Where did I disappear to? I don’t know about you, but my summer is quickly slipping by right before my very eyes. I’ve been working on research and finishing up a manuscript, but the weather is so beautiful all I really want to do is go outside. I did manage to go for a lovely hike the other week…more on that later. The other week I also attended the Willi Hennig Society meeting in Riverside, California. You may be asking, who is this Willi Hennig besides someone with a fantastically fun name to say aloud? Willi Hennig was a German entomologist (he studied flies) and is basically the founding father of phylogenetic systematics, which is what I study. He developed the current preferred theory and methods behind reconstructing the evolutionary relationships between different taxa. Of the many things that he wrote in his book “Phylogenetic Systematics”*, he discussed synapomorphies – a huge word, but simply means shared, derived characters. For example, hair is a synapomorphy for mammals since all mammals share the character of hair while other taxa do not. He was also all about monophyletic groups or clades – all the organisms that share a common ancestor. He basically put forth a theory and methods to empirically test relationships of taxa based on shared, derived characters. This was a huge step forward in the field of evolutionary biology and he’s definitely a big wig in my field. The only person probably revered more than Hennig is Darwin himself.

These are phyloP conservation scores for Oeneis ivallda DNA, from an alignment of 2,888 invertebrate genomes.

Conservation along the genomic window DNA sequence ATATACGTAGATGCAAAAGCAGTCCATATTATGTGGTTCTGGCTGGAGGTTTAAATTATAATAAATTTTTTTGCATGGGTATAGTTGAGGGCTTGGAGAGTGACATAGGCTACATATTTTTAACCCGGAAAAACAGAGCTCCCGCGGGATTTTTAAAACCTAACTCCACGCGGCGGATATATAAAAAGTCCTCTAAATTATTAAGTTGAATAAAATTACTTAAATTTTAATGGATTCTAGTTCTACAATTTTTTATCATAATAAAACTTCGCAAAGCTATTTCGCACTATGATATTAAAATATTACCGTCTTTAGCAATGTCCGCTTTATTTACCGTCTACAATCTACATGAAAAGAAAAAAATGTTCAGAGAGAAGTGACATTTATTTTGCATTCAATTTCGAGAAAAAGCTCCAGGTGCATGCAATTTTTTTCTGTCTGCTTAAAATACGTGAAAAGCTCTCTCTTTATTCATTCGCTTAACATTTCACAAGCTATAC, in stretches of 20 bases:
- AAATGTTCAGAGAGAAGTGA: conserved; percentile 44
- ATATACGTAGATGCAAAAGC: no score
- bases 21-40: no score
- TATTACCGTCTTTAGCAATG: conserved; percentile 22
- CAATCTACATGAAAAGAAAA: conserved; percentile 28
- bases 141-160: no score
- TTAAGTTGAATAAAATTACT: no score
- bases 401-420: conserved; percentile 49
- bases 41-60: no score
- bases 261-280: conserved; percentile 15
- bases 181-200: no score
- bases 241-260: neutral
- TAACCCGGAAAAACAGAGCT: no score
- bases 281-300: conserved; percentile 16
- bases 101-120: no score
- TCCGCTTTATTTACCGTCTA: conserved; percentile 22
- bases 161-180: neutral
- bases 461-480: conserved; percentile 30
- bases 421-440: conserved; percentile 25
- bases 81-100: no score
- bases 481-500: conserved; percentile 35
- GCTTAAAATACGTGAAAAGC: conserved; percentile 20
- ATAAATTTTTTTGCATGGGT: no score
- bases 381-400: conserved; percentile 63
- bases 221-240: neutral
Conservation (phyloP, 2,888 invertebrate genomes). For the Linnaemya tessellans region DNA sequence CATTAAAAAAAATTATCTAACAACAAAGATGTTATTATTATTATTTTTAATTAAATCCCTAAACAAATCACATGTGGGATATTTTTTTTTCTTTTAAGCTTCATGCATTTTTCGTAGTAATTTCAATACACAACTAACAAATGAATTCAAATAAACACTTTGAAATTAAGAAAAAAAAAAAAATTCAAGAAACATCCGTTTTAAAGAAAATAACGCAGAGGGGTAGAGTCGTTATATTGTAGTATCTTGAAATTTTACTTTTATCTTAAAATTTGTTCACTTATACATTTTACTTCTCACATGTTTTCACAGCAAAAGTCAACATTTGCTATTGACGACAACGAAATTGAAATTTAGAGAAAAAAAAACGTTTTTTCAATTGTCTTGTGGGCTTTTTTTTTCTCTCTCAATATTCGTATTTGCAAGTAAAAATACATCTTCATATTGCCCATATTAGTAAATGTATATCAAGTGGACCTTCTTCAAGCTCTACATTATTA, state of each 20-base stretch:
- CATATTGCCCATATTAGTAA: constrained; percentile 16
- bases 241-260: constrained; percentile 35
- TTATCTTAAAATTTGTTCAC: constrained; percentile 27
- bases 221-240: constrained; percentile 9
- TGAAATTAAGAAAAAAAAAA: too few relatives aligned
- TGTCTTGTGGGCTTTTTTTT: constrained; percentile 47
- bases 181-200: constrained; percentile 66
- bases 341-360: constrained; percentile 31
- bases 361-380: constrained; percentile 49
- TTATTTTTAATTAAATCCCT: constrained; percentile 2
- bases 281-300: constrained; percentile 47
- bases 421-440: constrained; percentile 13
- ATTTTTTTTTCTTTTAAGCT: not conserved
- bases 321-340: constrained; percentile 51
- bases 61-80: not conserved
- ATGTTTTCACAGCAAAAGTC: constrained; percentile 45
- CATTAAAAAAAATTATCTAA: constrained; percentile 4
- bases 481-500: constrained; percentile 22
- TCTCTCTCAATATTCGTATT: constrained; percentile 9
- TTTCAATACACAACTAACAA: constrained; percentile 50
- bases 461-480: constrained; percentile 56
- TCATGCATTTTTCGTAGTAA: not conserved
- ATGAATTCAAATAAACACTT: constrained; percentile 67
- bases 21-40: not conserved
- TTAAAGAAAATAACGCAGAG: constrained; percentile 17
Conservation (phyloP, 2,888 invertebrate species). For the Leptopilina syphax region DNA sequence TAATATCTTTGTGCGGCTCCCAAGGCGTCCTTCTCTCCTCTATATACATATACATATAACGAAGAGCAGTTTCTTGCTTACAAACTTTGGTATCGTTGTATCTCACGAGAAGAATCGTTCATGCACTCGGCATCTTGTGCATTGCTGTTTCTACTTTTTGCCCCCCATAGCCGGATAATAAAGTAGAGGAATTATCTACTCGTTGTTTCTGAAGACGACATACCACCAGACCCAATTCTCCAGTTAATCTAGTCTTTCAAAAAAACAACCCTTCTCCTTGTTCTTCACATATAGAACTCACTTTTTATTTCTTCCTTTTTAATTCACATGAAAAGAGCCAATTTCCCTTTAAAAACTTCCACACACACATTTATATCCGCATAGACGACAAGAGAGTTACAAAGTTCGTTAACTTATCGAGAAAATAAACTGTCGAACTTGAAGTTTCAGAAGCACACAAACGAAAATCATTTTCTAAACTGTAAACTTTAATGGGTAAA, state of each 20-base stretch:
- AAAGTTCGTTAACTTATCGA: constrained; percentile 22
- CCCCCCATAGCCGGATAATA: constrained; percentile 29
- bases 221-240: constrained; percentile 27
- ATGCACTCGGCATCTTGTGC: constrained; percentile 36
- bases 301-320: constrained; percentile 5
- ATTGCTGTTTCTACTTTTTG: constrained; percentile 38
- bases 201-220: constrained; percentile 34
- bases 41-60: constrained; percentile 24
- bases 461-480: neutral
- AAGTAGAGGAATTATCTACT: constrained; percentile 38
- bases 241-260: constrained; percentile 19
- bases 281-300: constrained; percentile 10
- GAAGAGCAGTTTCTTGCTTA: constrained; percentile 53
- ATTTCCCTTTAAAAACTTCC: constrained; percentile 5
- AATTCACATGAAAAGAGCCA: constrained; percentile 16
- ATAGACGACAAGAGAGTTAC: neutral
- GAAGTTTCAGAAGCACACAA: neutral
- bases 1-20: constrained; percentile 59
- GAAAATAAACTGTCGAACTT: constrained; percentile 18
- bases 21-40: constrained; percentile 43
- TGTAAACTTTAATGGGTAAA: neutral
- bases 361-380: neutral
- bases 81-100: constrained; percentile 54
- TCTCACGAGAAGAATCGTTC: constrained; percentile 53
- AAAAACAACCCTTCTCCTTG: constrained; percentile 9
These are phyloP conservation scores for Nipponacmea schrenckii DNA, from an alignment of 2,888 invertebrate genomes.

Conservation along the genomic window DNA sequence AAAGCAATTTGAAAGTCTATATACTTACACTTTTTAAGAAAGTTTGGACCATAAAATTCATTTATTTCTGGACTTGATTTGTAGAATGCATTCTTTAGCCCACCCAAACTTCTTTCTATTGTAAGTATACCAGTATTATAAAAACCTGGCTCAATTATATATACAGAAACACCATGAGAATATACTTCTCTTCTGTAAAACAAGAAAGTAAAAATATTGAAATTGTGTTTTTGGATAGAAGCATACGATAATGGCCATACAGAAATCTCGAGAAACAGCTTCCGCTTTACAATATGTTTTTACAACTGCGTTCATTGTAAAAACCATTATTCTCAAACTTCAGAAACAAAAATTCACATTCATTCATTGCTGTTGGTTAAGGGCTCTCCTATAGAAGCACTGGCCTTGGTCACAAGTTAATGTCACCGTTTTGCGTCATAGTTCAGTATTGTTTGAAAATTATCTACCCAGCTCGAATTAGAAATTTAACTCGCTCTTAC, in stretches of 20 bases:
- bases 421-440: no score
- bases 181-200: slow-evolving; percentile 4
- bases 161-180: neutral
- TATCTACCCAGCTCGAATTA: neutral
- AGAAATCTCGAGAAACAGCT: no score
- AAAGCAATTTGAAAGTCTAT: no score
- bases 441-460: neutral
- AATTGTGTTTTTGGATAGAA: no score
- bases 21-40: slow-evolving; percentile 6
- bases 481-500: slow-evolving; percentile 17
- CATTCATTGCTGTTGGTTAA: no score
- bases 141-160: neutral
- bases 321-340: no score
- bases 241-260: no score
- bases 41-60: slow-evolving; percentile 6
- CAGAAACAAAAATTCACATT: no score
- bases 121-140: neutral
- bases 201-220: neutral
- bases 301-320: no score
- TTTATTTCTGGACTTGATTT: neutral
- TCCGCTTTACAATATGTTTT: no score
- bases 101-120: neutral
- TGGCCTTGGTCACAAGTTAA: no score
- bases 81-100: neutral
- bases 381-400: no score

The meeting was pretty fantastic – there were great talks and wonderful social activities throughout. (For details about the talks, visit this blog for a great overview from one of my new Hennig meeting buddies.) Also, there were numerous coffee breaks throughout the day, which I took full advantage of, and during those they served some pretty fabulous food. One day they had ice cream bars and gigantic chocolate covered strawberries with sparkles. Yes, that is correct – sparkles. I also met some graduate students who are studying systematics that I’ve never had the chance to meet before this meeting. It was wonderful to meet them and chat and now look forward to future Hennig meetings where I’ll hopefully see them again.
The meeting next year is in Germany so I’m crossing my fingers that I’ll have the funds to go next year and present some of my research on beetles!
*Willi Hennig wrote this in German, so the actual title is “Grundzüge einer Theorie der phylogenetischen Systematik”.